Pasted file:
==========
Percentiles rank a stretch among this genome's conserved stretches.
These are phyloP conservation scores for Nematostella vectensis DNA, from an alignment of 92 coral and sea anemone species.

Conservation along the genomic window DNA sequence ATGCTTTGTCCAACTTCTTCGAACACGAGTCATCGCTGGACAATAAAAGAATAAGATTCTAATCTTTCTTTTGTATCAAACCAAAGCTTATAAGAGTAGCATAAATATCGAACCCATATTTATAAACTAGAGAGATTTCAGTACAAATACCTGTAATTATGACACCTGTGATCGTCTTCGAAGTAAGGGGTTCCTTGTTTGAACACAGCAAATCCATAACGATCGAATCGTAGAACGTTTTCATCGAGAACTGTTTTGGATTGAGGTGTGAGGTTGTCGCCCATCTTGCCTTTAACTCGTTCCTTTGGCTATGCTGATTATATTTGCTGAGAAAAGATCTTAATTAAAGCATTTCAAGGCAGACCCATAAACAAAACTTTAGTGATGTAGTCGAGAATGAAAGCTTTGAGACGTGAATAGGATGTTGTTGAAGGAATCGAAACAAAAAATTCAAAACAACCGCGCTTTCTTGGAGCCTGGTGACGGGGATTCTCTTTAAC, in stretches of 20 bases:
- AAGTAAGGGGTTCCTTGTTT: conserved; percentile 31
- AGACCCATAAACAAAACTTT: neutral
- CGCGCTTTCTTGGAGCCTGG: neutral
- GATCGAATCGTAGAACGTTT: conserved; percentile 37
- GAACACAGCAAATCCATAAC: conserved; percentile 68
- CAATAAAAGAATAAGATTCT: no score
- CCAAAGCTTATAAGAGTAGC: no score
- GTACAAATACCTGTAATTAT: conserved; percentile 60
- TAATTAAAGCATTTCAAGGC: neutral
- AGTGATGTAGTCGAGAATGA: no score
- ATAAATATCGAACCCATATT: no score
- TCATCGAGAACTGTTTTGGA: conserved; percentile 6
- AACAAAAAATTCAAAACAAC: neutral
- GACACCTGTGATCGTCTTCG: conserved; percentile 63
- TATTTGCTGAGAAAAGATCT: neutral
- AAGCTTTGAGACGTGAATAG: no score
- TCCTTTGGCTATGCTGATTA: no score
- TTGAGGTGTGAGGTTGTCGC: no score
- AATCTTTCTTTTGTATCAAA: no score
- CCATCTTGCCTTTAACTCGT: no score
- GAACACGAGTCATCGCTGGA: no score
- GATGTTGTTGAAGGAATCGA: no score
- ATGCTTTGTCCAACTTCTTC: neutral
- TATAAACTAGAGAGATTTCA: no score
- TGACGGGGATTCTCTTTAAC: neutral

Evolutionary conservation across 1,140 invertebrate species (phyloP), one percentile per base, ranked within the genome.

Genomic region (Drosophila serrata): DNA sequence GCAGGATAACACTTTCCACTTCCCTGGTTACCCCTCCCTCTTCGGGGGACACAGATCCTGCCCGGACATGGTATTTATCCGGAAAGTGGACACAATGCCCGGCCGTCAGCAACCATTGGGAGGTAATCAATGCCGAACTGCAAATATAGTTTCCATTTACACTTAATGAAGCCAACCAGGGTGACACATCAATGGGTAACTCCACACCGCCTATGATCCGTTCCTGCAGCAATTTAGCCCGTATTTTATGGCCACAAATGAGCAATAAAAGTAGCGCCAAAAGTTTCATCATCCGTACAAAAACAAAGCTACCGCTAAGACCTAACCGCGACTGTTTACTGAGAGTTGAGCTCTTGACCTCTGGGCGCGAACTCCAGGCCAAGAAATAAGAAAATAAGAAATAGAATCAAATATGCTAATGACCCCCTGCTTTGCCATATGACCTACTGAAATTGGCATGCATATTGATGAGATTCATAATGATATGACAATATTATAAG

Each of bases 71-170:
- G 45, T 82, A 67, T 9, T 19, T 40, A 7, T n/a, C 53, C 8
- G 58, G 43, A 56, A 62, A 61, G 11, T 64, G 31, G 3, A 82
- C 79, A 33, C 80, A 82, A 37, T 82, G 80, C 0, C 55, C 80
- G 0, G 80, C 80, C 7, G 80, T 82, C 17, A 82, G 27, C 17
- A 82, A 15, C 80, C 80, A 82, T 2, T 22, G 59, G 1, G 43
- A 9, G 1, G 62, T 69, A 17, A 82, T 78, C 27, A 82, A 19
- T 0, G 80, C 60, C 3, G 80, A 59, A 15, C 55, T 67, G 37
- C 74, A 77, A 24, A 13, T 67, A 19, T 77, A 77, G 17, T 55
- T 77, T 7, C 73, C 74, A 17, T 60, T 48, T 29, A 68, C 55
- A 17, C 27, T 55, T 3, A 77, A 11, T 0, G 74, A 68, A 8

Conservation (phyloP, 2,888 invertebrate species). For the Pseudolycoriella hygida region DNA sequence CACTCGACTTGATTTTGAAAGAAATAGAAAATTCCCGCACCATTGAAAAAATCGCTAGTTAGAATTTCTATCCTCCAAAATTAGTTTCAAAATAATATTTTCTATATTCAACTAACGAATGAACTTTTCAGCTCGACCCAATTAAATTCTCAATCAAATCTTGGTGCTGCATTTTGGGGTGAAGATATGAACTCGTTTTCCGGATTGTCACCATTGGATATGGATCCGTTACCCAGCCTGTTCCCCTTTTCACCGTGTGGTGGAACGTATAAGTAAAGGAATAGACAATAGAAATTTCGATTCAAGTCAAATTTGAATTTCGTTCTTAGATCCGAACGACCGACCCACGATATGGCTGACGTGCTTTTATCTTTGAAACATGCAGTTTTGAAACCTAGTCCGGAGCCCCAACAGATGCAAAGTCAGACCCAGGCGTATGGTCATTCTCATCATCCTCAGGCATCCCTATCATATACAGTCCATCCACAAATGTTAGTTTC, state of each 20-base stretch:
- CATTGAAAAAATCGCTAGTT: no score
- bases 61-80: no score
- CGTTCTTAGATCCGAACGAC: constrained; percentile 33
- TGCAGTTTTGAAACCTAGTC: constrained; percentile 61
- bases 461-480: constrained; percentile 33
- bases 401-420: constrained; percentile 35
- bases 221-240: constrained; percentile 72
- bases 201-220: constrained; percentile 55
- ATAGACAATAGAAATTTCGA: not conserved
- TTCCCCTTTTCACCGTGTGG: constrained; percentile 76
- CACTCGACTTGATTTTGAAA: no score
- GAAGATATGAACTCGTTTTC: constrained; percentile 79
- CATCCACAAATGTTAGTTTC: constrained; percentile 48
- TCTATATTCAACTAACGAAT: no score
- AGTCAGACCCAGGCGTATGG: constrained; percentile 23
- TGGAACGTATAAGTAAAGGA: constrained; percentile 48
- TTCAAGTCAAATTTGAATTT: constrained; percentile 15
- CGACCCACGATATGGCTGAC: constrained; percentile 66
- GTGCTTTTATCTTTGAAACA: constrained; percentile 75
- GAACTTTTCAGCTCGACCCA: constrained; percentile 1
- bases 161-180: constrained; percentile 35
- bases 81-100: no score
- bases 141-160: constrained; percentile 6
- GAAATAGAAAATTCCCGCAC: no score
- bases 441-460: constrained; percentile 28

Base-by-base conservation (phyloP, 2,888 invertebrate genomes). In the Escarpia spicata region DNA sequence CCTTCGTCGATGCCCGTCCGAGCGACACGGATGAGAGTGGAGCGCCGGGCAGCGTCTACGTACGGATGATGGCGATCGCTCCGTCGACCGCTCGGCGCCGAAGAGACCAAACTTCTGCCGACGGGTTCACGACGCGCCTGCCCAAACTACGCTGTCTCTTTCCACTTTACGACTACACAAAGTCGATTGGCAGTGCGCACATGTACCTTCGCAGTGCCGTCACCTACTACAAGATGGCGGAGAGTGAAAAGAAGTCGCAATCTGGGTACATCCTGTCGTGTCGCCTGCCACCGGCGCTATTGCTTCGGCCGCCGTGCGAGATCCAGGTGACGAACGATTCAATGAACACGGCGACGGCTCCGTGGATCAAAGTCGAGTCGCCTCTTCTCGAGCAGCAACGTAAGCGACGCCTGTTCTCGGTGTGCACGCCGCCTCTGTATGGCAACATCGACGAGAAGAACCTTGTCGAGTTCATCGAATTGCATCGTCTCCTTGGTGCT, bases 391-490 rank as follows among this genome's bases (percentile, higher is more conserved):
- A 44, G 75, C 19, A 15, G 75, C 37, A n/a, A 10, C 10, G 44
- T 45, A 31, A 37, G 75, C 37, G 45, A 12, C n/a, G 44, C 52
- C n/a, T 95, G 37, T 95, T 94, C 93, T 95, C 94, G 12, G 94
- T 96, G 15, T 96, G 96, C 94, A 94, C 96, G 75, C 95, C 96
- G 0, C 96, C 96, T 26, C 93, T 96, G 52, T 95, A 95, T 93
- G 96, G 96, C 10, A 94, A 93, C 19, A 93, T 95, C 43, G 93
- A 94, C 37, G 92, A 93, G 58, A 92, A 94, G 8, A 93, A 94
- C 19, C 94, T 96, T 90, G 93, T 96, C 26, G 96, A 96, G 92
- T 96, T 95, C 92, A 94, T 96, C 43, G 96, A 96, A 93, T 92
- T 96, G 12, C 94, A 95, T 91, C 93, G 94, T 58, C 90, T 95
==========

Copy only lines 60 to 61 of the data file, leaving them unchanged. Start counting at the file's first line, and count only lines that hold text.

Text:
- CGACCCACGATATGGCTGAC: constrained; percentile 66
- GTGCTTTTATCTTTGAAACA: constrained; percentile 75